Q&A: Francis Chan on Rob Bell and Hell
Interview by Mark Galli
|Erasing Hell: What God Said About Eternity, and the Things We’ve Made Up
by Francis Chan and Preston Sprinkle
David C. Cook, July 2010
192 pp., $14.99
Few books have generated as much theological conversation as Rob Bell’s Love Wins—and fewer still have sparked several response books within months of their appearance. Francis Chan, whose books Crazy Love and Forgotten God are still on bestseller lists, is a somewhat surprising addition to the pack with Erasing Hell. (Chan’s coauthor, Preston Sprinkle, is associate professor of biblical studies at Chan’s Eternity Bible College.) Christianity Today senior managing editor Mark Galli is the author of another of the response books, God Wins, and interviewed Chan last week.
In several places in your book, it’s clear that you are conflicted about even addressing this topic.
It’s weird. I’ve never felt a need to really respond to someone else’s writing. And yet reading Love Wins set a lot of things spinning in my mind. Some of it was concern, but some was doubt: Am I sure of what I believe? Let me go back and study. Several times in the middle of the night I couldn’t even sleep. I really believe the Lord wanted me to do this, but there is a wrestling on that point because I thought, “Gosh, that’s just not me. That’s not what I’m comfortable with. I really don’t think I’ll enjoy this at all. I’m not looking forward to all the backlash and everything else.”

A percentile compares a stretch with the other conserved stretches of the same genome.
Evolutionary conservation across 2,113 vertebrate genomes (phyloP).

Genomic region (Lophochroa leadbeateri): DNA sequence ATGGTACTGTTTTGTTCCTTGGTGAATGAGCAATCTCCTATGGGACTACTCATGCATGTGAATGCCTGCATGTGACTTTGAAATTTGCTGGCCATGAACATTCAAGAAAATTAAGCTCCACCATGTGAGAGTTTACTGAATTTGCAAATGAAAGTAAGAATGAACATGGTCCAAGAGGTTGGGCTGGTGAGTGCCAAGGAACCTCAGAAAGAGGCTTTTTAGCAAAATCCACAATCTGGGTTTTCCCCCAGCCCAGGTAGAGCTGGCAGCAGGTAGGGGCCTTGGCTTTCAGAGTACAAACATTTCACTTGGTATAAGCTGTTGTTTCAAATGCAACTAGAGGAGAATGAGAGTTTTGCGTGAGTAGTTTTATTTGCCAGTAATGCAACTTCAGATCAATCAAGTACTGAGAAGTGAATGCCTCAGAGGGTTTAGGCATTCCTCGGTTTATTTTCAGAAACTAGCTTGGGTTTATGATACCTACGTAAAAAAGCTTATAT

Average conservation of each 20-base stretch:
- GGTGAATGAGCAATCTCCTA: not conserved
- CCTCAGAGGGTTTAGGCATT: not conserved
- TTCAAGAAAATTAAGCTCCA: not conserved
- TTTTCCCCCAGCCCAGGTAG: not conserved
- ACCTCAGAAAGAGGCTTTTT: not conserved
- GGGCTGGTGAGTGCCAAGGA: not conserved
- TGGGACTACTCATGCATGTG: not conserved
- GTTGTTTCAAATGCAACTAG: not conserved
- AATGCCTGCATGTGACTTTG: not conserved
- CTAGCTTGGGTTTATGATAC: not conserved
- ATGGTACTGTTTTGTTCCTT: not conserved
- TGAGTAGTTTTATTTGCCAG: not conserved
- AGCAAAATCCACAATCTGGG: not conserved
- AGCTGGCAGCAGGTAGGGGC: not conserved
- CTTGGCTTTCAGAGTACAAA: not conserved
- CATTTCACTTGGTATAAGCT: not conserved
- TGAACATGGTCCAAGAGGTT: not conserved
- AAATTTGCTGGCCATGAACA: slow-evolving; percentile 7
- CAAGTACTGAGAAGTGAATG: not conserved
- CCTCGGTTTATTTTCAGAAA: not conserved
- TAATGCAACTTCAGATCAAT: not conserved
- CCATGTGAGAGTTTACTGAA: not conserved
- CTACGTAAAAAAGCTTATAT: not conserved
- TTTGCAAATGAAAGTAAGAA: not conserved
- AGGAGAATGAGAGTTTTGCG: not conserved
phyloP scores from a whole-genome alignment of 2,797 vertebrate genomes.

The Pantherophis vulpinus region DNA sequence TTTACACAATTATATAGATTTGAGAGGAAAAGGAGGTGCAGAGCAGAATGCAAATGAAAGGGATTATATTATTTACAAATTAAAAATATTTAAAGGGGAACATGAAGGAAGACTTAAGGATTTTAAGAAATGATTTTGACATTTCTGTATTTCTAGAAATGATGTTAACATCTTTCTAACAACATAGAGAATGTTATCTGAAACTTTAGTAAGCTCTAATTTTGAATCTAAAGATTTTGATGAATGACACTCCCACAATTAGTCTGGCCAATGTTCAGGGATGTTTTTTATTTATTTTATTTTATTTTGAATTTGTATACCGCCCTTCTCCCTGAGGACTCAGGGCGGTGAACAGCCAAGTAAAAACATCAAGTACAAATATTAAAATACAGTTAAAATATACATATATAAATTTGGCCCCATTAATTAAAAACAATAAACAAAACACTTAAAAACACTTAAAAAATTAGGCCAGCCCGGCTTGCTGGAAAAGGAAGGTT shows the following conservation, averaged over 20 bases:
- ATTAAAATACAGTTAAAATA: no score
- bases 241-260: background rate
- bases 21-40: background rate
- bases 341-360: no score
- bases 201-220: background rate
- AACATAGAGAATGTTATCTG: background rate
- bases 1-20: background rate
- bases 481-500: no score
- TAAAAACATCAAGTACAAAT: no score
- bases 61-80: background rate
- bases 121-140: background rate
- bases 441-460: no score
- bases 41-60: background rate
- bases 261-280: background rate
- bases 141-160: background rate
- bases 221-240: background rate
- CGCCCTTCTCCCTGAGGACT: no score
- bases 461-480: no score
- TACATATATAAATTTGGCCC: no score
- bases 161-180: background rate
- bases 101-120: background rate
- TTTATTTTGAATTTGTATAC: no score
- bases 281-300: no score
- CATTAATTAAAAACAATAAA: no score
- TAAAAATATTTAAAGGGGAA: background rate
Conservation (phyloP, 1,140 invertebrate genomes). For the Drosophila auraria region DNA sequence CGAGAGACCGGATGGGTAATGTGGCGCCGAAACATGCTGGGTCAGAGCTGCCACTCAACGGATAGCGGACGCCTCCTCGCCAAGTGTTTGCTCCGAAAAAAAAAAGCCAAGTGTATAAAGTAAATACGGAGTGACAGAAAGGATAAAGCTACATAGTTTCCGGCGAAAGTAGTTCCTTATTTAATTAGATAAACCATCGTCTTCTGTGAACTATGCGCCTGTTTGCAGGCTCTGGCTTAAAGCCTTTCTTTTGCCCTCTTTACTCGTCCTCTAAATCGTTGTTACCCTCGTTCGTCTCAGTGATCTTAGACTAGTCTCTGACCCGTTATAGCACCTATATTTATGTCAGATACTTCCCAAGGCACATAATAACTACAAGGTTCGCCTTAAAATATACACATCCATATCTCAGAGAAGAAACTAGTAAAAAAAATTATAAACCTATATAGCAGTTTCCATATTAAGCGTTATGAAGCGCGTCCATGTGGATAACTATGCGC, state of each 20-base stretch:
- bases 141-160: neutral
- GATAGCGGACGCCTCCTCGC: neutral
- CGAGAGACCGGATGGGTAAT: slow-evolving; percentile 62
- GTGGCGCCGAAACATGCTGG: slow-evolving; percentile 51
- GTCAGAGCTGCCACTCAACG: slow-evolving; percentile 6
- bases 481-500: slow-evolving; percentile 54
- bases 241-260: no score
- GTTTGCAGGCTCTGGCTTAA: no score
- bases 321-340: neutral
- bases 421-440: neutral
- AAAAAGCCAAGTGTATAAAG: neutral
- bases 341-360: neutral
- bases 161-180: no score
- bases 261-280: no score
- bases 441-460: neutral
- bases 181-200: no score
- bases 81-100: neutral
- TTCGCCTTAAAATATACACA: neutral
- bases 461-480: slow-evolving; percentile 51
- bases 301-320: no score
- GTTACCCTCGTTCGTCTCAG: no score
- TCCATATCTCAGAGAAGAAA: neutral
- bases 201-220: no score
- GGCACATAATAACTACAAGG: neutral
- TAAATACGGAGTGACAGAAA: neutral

The other side was that I was really hoping to discover some things I hadn’t discovered before—or maybe this was an opportunity to soften my stance on hell. I was hoping to find that in Scripture. And so when I didn’t it find it, it made me even more sick to my stomach.
When you say that your study caused you to realize that you had some sins to repent of, what type of things are you talking about?
As I reread the Gospel passages, Jesus’ words are much harsher than I remember. There’s a tone in some of the things that he said that are really difficult to stomach, and he says things in a way that I would not have.
Because we in America read certain passages over and over to the neglect of others, we start to believe that Jesus had a friendly tone all the time. And that there isn’t any wrath or anger or judgment. When you read it all like you are reading it for the first time, you walk away going, “Wow, he was pretty hardcore.”
Here’s what I had to repent of: I had felt the need to soften a lot of Jesus’ statements, because in my arrogance I think, “Okay Jesus, I’m not going to say that like that. Trust me, people will like you more and be more willing to accept you if I say it like this.” Obviously I’ve never said that to God. But that’s the attitude I’ve taken, and it made me sick. Who in the heck do I think I am? To think that I can make God more palatable or attractive if I try and change the tone in which he says some things. I know people say, “Well it’s just cultural this or that.” That’s garbage. People back then had a much deeper reverence for God than we do. Especially the religious community. Yet it’s to those people whom he speaks so harshly.